Johnson started 16 games and committed seven pass-interference penalties, three holding penalties and two illegal-use-of-hands penalties. He never officially lost his job, but got benched for a few series against the Houston Texans and Jacksonville Jaguars. He’s a free agent this offseason and the 49ers probably won’t re-sign him.
Robinson started seven games with the 49ers and committed nine penalties. They traded him to the Jets before the trade deadline.
Rookie Ahkello Witherspoon replaced Robinson in the starting lineup Week 8 and gave up a 53-yard touchdown catch to Philadelphia Eagles wide receiver Alshon Jeffery. Witherspoon gave up a few long catches throughout the season, but also did good things. He broke up seven passes, intercepted two and committed just two penalties. He may be a decent player for them in the future.
K’Waun Williams is a solid nickel back. They signed him to a three-year extension during the season.
Williams and Witherspoon will be major contributors next season, even if neither is a shutdown cornerback. The Niners are still looking for one of those.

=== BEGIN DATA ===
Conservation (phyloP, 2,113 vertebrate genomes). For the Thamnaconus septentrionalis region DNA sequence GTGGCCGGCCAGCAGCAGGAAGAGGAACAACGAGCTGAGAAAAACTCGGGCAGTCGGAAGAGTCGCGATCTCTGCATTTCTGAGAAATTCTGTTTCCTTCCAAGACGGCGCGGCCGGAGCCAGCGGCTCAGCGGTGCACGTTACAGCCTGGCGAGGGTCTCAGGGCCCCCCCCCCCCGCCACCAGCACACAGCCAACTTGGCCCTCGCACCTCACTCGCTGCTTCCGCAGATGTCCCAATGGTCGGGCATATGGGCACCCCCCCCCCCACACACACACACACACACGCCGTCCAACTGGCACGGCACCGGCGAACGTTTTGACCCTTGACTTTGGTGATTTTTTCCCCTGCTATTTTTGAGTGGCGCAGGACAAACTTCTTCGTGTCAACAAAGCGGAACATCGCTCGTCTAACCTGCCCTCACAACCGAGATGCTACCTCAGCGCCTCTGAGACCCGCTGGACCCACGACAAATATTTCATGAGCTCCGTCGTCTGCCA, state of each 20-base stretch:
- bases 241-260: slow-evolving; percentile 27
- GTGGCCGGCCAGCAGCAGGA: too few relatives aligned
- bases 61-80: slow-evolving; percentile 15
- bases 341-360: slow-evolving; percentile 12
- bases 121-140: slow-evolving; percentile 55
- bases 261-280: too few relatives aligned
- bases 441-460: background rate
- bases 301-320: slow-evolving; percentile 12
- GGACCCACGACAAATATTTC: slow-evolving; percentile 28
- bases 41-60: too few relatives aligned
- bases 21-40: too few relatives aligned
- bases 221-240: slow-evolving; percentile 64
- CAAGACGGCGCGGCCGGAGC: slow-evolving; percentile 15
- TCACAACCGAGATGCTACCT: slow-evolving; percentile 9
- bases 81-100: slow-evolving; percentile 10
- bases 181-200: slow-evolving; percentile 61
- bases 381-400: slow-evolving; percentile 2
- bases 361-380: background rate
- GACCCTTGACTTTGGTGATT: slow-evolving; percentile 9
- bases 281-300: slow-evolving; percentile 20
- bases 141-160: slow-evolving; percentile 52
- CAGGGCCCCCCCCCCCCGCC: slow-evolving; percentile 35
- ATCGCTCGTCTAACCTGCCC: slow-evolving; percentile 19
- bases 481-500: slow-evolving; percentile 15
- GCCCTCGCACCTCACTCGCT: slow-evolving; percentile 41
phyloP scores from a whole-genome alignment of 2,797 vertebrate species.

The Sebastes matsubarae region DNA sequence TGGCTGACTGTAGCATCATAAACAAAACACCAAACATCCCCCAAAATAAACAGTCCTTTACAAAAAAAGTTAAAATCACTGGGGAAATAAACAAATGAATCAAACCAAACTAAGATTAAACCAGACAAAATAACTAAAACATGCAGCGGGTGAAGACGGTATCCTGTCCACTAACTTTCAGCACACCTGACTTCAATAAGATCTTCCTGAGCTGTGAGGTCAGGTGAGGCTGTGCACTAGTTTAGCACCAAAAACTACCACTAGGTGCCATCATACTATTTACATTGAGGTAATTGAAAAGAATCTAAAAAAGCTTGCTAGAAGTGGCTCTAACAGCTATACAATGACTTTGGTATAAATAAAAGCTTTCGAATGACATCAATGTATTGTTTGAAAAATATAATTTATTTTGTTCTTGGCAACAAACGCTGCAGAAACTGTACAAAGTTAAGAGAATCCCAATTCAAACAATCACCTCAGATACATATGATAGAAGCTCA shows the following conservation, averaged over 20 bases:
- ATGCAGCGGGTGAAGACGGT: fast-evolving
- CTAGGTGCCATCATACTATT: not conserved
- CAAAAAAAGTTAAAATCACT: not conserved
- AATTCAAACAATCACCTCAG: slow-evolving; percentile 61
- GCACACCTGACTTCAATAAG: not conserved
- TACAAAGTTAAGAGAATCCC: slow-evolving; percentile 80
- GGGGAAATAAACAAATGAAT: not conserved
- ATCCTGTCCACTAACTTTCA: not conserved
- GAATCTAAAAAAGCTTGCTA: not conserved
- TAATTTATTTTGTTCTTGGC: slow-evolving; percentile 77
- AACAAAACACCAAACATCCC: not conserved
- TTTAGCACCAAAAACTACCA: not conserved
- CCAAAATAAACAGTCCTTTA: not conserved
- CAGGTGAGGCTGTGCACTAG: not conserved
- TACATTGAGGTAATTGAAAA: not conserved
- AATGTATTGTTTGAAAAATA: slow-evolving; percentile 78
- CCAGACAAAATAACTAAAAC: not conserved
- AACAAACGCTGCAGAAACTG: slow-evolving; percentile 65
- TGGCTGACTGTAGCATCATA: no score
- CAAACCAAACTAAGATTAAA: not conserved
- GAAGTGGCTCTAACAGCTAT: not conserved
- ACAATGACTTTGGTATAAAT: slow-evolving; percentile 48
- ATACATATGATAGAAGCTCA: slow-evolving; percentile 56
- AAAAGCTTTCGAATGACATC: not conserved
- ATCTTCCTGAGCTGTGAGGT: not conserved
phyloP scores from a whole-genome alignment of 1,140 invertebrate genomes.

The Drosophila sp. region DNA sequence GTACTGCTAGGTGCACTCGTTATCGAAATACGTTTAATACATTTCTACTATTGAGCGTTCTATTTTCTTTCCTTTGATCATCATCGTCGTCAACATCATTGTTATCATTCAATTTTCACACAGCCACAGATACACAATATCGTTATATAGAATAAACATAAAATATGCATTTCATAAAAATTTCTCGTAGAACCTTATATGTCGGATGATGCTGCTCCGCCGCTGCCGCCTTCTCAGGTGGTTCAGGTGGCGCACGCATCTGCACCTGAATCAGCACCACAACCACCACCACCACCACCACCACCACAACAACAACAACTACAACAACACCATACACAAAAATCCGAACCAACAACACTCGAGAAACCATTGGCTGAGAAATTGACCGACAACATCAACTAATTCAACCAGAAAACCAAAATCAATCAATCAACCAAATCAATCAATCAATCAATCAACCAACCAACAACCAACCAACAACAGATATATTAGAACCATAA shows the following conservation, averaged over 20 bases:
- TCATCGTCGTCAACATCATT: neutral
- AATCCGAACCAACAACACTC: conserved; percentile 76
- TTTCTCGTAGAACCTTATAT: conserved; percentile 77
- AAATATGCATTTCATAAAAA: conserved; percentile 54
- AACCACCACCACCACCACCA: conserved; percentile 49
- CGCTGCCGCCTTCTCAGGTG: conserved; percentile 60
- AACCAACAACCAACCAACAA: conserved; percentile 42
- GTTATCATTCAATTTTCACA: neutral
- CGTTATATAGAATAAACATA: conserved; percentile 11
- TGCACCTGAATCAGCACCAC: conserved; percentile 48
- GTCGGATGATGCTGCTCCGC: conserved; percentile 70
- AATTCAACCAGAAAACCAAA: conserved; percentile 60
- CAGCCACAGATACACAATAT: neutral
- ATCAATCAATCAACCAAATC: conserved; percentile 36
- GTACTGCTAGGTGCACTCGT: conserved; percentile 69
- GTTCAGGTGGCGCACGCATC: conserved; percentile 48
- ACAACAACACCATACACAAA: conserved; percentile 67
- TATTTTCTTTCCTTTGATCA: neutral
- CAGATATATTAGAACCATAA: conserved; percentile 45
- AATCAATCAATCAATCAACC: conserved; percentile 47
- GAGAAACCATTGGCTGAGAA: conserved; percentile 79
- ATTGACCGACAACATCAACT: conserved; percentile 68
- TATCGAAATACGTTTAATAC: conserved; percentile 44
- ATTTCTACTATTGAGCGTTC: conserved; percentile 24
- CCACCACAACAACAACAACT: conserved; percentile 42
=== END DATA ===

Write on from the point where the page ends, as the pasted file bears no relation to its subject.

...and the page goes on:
After playing corner in 2016, Jimmie Ward moved to free safety and started six games at that position. He broke up one pass and intercepted none before fracturing his arm. He’s not cut out to play safety. He’s a brittle athlete without a position who probably won’t be a starter next season. Big disappointment.
Rookie safety Adrian Colbert replaced Ward and was a serious upgrade. Colbert recorded five pass breakups and 37 tackles in just five starts. He’s the front-runner to start at free safety next season, but he’s still a question mark. He has played only a few games.